Fallin, legislative leaders back tax cut, Edmondson opposes trigger
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Published: 21-Dec-2010

CapitolBeatOK Staff Report

Published: 21-Dec-2010

Governor-elect Mary Fallin, House Speaker-elect Kris Steele, and Senate President Pro Tempore-elect Brian Bingman today (Tuesday, December 21) announced their continued support for cutting Oklahoma’s income tax.

At the Board of Equalization meeting, meanwhile, outgoing Attorney General Drew Edmondson opposed a motion by outgoing Treasurer Scott Meacham to give preliminary approval to implementation of the anticipated reduction in the top state income tax levy, from 5.5% currently to 5.25 percent in 2012.

“Letting Oklahoma families and small businesses keep more of their hard-earned money is the right thing to do and a good way to get our economy moving in the right direction,” Fallin said. “Cutting the income tax rate will make Oklahoma more competitive on a national stage and is a step in the right direction as we work to make our state a better place to do business.”

“Broad-based tax relief is the most efficient and fair way to spur economic growth because it helps all Oklahomans,” said Steele, a Shawnee Republican. “Cutting our income tax rate will make Oklahoma a more attractive place to do business and a positive, national role model on economic policy.”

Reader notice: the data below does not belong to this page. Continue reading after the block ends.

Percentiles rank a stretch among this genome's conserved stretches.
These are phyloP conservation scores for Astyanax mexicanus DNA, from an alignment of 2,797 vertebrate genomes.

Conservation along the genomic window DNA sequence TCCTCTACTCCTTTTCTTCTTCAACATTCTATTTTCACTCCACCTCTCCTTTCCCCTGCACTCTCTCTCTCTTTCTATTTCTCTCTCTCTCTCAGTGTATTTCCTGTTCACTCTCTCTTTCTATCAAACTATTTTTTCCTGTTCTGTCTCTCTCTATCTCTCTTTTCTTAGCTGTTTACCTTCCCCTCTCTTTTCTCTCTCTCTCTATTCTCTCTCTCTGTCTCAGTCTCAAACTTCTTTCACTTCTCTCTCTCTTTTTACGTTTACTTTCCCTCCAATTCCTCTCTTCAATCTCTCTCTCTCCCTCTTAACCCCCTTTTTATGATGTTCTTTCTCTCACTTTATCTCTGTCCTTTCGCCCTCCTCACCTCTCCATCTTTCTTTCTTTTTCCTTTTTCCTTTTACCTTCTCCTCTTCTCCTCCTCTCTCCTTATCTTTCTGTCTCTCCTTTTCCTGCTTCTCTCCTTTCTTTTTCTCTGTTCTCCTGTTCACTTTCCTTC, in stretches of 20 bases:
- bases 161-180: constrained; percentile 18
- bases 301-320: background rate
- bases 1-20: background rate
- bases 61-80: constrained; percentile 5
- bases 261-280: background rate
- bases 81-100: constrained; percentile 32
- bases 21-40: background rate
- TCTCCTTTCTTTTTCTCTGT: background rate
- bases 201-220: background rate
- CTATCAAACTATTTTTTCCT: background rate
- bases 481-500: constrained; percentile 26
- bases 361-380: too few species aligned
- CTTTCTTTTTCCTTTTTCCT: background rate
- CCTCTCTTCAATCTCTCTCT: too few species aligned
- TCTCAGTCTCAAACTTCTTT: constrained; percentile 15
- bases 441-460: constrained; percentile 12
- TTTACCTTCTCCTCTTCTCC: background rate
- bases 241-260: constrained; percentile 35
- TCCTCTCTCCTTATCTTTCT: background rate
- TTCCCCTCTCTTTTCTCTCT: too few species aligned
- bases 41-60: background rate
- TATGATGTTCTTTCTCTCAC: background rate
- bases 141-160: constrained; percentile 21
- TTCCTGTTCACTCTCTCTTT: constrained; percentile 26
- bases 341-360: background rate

“The tax cuts are designed to stimulate economic growth and create private sector jobs, both of which are a priority,” stated Bingman, a Sapulpa Republican.  “It is important that we remain committed to tax relief and allow the additional dollars in the private sector to create wealth in Oklahoma.”

The governor and legislative leaders made their announcement after the State Board of Equalization reported that tax collections indicate the certification for next year’s appropriations will be at least 4-percent greater than the current fiscal year, triggering an automatic reduction in the income tax rate under existing law.

Once the 4-percent growth rate is formally certified at the Board of Equalization’s February meeting, the rate reduction will be scheduled to take effect January 1, 2012.

At that time, the state income tax rate will be cut from 5.5 percent to 5.25 percent with an estimated fiscal impact of just $61 million in 2012. Once fully implemented, the tax cuts will collectively save Oklahoma families $150 million a year.

The Board of Equalization meeting was entirely routine, save for two facts: it was the last such meeting for each of the current board members, and Edmondson questioned the wisdom of letting the trigger go into effect. The attorney general then opposed Treasurer Meacham’s motion to approve the preliminary finding that state tax revenue has grown enough to allow “the trigger” to go into effect.

Governor Brad Henry had pointed out the Board was required to certify, or not, that sufficient revenue growth exists to give the preliminary approval. After Meacham’s motion, Lieutenant Governor Jari Askins did not debate the issue but voted in favor of the motion. It carried 6-1, with Edmondson opposed and support from Henry, Askins, Meacham, Schools Superintendent Sandy Garrett, Auditor & Inspector Steve Burrage and Agriculture Secretary Terry L. Peach.

Note: Editor Patrick B. McGuigan contributed to this report.

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